Figure S2 demonstrates the synthesized samples are composed of Ti, O, and Co elements, and these elements are uniformly distributed in the 2D nanosheet. Moreover, to provide additional evidence, we performed an XPS analysis, revealing two characteristic Co 2p peaks at 779.7 eV and 795.5 eV, corresponding to the typical binding energies of Co 2p3/2 and Co 2p1/2, respectively (Fig. S3). These results collectively verify the successful and uniform dopant of cobalt in the titanium oxide nanosheets. Figure 2a–c shows the XRD patterns of both the as-synthesized carbon dot, 2D cobalt-doped titanium oxide and their composite samples, respectively. In Fig. 2a, the XRD pattern of carbon dots displays a broad diffraction peak approximately at 2θ = 23°, corresponding to the (002) crystal plane spacing of carbon dots. The XRD spectra of the prepared cobalt-doped titanium oxide nanosheets are shown in Fig. 2b. In the range of 2θ = 5° ~ 30°, each major diffraction peak is consistent with that of the reported single-layer 2D cobalt-doped titanium oxide36,37.

Fig. 2: Characterization of carbon dots, 2D cobalt-doped titanium dioxide nanosheets and their nanocomposite.
figure 2

XRD characterization of carbon dots (a), 2D cobalt doped titanium dioxide (Co-TiO2) nanosheets (b) and their nanocomposite (c). UV–Vis absorption spectrum of all three material systems (d). AFM characterization of 2D cobalt doped titanium oxide (e). TEM images of dispersed carbon dots (f) and their nanocomposite (g)

When compared to the undoped sample, only a minor shift of the (020) peak towards lower angles is observed in the cobalt-doped sample (Fig. S4). This observation suggests that larger Co cations have effectively replaced Ti cations sites within the 2D titanium oxide nanosheet, while the crystalline structure is well maintained. The 2D material can be stably dispersed in an aqueous solution and is convenient for subsequent recombination with carbon dots. As displayed in Fig. 2c, it can be seen apparently that the XRD data of the combined system of carbon dots and 2D materials can be well accorded with the above-mentioned analysis results. Moreover, Fig. 2d shows the absorption spectrum of carbon dot, 2D material and their composite system. It can be seen clearly that the absorption range of carbon dots covers all UV region and instead, the response range of 2D material is limited to 300 nm, which is consistent with the reported bandgap of about 4.0 eV for 2D cobalt-doped titania20,33. It elaborates that the existence of cobalt-doped titania nanosheets will not affect the luminescence properties of carbon dots. Figure 2e and S5 show the single-layer atomic force microscopy (AFM) picture and the stacked scanning electron microscopy (SEM) picture of 2D material prepared by soft chemical exfoliation method, respectively. The AFM image reveals that a typical 2D cobalt-doped titanium oxide nanosheet exhibits a lateral size of 2 μm and a thickness of 1.2 nm (Fig. 2e). Detailed statistical results regarding the lateral size and thickness are provided in Fig. S6, demonstrating an average lateral size of about 1.8 μm and an average thickness of about 1.17 nm, respectively. Such results give a consequent geometric anisotropy ratio of 1500 (lateral size/thickness). TEM test on carbon dots is conducted, as shown in Fig. 2f. The inset of Fig. 2f illustrates the particle size distribution of 0D carbon dots, counted from TEM image. Through fitting, the average diameter of the carbon quantum dots was determined to be ~7.2 nm. TEM image (Fig. 2g) shows that 0D carbon dots are loaded on the surface of 2D cobalt-doped titanium oxide nanosheets. No aggregation among carbon dots occurred, indicating their homogeneous distribution when contacting with the nanosheets, which is the base for the formation of nanocomposite of 0D carbon dots and cobalt-doped titanium oxide nanosheet.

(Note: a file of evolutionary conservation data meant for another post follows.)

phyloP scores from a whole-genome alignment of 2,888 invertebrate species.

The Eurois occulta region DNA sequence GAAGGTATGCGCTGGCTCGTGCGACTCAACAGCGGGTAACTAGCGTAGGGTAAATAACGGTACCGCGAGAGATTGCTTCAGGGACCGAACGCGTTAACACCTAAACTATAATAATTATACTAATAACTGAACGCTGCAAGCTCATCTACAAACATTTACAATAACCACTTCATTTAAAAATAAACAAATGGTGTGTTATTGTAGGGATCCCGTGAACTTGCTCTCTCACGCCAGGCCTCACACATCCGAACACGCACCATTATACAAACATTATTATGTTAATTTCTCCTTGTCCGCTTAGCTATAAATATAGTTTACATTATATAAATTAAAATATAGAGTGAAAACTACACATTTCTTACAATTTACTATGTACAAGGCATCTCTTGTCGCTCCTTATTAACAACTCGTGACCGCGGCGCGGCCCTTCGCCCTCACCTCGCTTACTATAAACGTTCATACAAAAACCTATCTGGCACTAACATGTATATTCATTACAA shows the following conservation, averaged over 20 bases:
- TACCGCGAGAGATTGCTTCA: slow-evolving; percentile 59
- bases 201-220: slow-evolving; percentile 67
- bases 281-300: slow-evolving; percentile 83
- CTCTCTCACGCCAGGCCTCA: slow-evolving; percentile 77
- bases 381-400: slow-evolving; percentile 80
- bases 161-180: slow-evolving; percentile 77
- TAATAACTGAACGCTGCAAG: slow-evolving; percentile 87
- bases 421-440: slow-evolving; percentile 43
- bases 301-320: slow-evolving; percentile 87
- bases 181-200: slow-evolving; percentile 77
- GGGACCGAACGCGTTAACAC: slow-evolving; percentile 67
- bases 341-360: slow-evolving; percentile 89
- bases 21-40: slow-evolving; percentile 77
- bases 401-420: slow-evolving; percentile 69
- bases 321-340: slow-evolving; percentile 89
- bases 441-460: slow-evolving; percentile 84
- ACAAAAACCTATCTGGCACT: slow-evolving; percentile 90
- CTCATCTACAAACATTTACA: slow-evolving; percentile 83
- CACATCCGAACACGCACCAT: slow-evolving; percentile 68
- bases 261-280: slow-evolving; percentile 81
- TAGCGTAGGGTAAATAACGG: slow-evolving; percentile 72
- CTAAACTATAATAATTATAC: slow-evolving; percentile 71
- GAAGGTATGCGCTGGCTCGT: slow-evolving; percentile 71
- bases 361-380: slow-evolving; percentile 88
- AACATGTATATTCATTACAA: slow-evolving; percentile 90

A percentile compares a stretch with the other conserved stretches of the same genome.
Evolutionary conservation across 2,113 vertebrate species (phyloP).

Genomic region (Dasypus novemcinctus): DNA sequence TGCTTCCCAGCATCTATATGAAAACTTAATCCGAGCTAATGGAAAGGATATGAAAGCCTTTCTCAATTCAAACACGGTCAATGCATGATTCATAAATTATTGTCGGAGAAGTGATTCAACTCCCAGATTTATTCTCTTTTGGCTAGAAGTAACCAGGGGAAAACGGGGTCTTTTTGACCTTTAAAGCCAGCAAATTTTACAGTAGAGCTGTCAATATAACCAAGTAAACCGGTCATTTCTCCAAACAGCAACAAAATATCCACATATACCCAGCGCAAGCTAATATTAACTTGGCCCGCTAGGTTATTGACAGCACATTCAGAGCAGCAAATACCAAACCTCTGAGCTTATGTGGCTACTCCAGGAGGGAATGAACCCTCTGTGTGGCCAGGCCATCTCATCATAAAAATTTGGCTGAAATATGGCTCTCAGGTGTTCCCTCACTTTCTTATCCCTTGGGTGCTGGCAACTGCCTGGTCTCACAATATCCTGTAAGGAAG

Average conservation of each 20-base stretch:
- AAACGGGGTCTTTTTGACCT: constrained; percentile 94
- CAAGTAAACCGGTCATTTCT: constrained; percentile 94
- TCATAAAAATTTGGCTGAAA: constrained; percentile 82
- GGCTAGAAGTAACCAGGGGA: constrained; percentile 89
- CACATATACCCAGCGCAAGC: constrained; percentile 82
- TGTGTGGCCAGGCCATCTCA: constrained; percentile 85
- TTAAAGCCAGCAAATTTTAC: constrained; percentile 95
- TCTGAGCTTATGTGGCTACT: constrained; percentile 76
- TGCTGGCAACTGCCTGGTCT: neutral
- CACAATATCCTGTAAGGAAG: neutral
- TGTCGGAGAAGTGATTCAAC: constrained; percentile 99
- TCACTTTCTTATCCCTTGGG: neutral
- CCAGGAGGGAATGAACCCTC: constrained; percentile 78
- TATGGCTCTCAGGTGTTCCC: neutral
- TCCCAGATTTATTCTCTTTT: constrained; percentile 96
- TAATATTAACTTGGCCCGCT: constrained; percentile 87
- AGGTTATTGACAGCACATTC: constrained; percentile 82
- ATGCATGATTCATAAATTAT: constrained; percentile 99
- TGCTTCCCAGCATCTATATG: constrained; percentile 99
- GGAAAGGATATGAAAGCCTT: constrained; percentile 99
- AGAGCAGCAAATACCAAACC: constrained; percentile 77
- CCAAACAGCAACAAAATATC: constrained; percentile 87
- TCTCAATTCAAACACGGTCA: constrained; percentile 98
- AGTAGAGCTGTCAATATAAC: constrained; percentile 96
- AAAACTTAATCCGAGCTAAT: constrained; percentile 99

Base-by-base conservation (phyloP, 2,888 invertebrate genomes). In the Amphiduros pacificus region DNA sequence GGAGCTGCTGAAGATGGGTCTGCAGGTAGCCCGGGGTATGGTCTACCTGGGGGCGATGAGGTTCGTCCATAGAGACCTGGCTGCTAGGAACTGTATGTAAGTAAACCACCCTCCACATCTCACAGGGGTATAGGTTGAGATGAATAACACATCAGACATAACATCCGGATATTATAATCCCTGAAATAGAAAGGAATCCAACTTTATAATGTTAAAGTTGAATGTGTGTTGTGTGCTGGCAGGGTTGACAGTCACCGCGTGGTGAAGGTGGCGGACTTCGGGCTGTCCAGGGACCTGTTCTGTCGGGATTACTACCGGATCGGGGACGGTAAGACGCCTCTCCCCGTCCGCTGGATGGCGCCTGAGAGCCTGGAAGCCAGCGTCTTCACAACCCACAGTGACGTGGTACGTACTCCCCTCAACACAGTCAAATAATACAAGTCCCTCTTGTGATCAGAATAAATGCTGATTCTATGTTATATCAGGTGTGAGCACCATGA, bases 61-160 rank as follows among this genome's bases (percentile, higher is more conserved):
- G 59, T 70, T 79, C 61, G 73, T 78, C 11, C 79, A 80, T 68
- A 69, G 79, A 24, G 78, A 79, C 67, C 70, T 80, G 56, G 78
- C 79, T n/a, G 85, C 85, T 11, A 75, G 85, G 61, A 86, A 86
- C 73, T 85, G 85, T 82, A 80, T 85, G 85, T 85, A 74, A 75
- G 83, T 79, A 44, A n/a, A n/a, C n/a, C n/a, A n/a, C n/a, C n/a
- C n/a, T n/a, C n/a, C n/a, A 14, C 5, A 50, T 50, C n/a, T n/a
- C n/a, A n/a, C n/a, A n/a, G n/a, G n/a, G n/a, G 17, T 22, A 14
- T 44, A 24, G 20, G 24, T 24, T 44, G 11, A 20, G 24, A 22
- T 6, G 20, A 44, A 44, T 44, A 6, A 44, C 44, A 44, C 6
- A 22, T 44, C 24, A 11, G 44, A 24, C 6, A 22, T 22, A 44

It is worth mentioning that in Fig. S7, the zeta potential of the synthesized nanocomposite system is about −22.7 mV, which is similar to that of known cobalt-doped titania material (<−30 mV)38,39. Electrostatic absorption may attract light-weighted carbon dot to adhere on 2D material, resulting in forming nanocomposite. To further judge interface contact of carbon dots/2D cobalt-doped titanium oxide heterostructure, the testing and analysis of X-ray photoelectron spectroscopy (XPS) and Fourier transform infrared spectroscopy (FT-IR) were performed successively. The full survey spectrum (Fig. S8) of the carbon dots/2D cobalt-doped titanium oxide composites show some peaks corresponding to titanium (Ti 2p), cobalt (Co 2p), carbon (C 1s), nitrogen (N 1s), and oxygen (O 1s). Notably, no Ti-C bond peak was observed in the Ti 2p spectra of the nanocomposite (Fig. 3a) or in the C 1s spectra of the carbon dots (Fig. 3b), but cobalt-doped titanium oxide nanosheets show a shift toward high bond energy after loading carbon dots. This observation confirms no apparent interaction between Ti and C in carbon dot when being anchored with the carbon dots, only inducing the increase of Ti 2p valence state. Furthermore, distinct C-O (287.2 eV) vibrational peak is prominently evident in the C 1s (Fig. 3b) within the carbon dots/2D cobalt-doped titanium oxide nanocomposite. The higher intensity of this peak is in sharp contrast to the zero intensity of cobalt-doped titanium oxide and the low intensity of carbon dots, indicating C-O bond increase. The above results of the absence of Ti-C bond, the lifting of Ti 2p valence state, and the increase of C-O bond, collectively indicate that the carbon dots are loaded onto the 2D nanosheets through the formation of Ti-O-C bonds, induced by chemical adsorption40,41. The formation of the carbon dots/2D cobalt-doped titanium oxide composites is further verified through the analysis of FT-IR spectra, as depicted in Fig. S9. Hydroxyl (C-OH, 3546 cm−1) and carboxyl (O=C-O, 1713 cm−1) of carbon dots could react with the hydroxyl (TiO2-OH, 3420 cm−1) at the surface of TiO2 to form Ti-O-C bonds. FT-IR spectra of cobalt-doped titanium oxide, the carbon dots/2D cobalt-doped titanium oxide nanocomposite, and carbon dots are presented in Fig. S9a. C-OH and O=C-O are shown in the FT-IR spectrum of pure carbon dots, and TiO2-OH is displayed in the FT-IR spectrum from cobalt-doped titanium nanosheets, which offer a sufficient condition for the formation of Ti-O-C bond. All the prominent absorption peaks of carbon dots and cobalt-doped titanium oxide nanosheets are distinctly evident in the FT-IR spectra of the carbon dots/2D cobalt-doped titanium oxide nanocomposites. Notably, an enhanced absorption peak emerges at 1393 cm−1 for the composite, which is dominant from the formation of C-O bonds. In contrast to cobalt-doped titanium oxide, the composite shows an overall broadening of the Ti-O bond peaks in the 400–600 cm−1 range, which can be attributed to a combination of Ti-O-Ti and Ti-O-C vibrations. (Fig. S9b)42,43. We note that to form the uniformly dissolved nanocomposite, the concentration should be in the proper range as higher concentration (>0.3 vol‰) carbon dots/2D cobalt-doped titania composites tend to aggregate (Fig. S10).